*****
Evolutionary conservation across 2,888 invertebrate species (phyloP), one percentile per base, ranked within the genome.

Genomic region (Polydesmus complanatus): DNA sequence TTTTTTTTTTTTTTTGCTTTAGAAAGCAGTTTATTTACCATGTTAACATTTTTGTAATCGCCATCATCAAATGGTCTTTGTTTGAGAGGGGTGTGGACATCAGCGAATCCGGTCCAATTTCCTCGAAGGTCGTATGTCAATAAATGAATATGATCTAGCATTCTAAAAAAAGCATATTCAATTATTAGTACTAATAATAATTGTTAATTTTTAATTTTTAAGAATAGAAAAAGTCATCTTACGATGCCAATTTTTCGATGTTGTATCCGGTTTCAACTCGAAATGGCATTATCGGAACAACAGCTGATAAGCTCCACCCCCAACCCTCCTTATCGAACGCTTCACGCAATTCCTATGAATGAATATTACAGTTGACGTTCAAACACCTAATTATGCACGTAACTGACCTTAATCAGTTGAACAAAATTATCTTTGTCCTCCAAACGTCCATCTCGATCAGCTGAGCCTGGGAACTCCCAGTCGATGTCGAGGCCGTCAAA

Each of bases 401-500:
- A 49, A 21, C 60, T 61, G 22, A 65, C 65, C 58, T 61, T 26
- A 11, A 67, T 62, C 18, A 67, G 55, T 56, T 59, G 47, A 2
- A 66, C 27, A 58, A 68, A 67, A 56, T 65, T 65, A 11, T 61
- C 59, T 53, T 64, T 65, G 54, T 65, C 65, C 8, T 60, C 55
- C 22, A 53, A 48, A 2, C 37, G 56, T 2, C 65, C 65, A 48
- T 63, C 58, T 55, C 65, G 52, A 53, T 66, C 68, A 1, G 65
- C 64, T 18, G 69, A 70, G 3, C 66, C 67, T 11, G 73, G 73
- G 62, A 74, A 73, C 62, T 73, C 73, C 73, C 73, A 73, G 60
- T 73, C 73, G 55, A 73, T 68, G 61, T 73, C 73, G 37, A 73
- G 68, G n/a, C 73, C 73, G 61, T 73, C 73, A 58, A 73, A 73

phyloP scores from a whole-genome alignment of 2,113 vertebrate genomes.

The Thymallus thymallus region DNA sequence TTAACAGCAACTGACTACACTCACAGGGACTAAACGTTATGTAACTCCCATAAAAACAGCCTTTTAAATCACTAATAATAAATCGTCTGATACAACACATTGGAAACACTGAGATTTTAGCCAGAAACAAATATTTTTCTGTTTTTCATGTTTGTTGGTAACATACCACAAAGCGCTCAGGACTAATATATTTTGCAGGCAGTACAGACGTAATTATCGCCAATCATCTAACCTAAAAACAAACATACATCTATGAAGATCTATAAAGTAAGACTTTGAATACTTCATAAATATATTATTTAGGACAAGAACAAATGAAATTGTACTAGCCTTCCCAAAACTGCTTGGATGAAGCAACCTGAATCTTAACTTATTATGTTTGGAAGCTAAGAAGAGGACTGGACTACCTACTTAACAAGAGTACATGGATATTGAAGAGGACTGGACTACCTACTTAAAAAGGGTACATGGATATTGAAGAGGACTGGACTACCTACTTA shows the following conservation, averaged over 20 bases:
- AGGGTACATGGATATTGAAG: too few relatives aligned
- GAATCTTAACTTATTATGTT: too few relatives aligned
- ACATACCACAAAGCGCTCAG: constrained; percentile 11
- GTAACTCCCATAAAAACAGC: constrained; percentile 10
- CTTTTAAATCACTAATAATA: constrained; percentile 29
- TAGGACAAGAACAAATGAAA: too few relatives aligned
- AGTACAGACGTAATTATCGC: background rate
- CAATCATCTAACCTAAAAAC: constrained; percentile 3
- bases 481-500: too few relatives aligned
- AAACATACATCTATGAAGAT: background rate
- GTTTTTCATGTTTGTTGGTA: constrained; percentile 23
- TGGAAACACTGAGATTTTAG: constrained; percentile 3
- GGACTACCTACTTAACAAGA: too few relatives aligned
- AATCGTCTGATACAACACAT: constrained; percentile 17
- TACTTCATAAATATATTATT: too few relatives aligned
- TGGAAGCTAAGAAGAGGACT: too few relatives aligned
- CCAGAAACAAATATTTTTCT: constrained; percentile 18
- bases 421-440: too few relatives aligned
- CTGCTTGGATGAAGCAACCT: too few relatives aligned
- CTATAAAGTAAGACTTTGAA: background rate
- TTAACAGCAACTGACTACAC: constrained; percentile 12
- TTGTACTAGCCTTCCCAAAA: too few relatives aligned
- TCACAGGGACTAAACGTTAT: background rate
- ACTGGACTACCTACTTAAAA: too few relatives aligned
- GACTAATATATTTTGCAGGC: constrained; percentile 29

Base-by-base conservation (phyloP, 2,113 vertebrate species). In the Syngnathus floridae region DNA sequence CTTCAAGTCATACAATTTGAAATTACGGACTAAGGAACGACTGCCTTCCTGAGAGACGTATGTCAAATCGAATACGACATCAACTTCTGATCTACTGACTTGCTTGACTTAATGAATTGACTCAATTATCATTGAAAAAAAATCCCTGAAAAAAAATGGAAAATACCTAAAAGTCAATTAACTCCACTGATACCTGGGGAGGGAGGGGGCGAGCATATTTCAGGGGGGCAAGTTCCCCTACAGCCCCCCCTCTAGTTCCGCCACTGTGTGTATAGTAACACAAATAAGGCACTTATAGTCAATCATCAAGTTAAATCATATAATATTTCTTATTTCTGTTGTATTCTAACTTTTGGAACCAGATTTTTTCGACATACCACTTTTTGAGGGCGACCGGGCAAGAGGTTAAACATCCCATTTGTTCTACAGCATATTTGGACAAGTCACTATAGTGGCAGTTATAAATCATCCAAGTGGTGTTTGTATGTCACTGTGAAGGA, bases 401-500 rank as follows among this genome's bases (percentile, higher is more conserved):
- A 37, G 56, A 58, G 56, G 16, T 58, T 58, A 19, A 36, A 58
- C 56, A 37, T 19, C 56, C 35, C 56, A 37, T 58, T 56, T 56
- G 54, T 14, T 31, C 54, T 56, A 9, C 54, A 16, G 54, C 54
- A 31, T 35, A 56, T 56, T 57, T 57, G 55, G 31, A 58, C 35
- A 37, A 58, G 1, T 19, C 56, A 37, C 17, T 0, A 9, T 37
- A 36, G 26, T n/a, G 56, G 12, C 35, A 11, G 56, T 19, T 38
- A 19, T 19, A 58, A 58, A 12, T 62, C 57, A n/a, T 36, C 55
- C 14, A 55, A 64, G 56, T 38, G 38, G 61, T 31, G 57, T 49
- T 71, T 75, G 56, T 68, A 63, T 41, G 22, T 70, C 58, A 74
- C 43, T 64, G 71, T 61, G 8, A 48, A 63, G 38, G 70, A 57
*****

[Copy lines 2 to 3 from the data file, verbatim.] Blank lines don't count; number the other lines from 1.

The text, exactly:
Genomic region (Polydesmus complanatus): DNA sequence TTTTTTTTTTTTTTTGCTTTAGAAAGCAGTTTATTTACCATGTTAACATTTTTGTAATCGCCATCATCAAATGGTCTTTGTTTGAGAGGGGTGTGGACATCAGCGAATCCGGTCCAATTTCCTCGAAGGTCGTATGTCAATAAATGAATATGATCTAGCATTCTAAAAAAAGCATATTCAATTATTAGTACTAATAATAATTGTTAATTTTTAATTTTTAAGAATAGAAAAAGTCATCTTACGATGCCAATTTTTCGATGTTGTATCCGGTTTCAACTCGAAATGGCATTATCGGAACAACAGCTGATAAGCTCCACCCCCAACCCTCCTTATCGAACGCTTCACGCAATTCCTATGAATGAATATTACAGTTGACGTTCAAACACCTAATTATGCACGTAACTGACCTTAATCAGTTGAACAAAATTATCTTTGTCCTCCAAACGTCCATCTCGATCAGCTGAGCCTGGGAACTCCCAGTCGATGTCGAGGCCGTCAAA

Each of bases 401-500: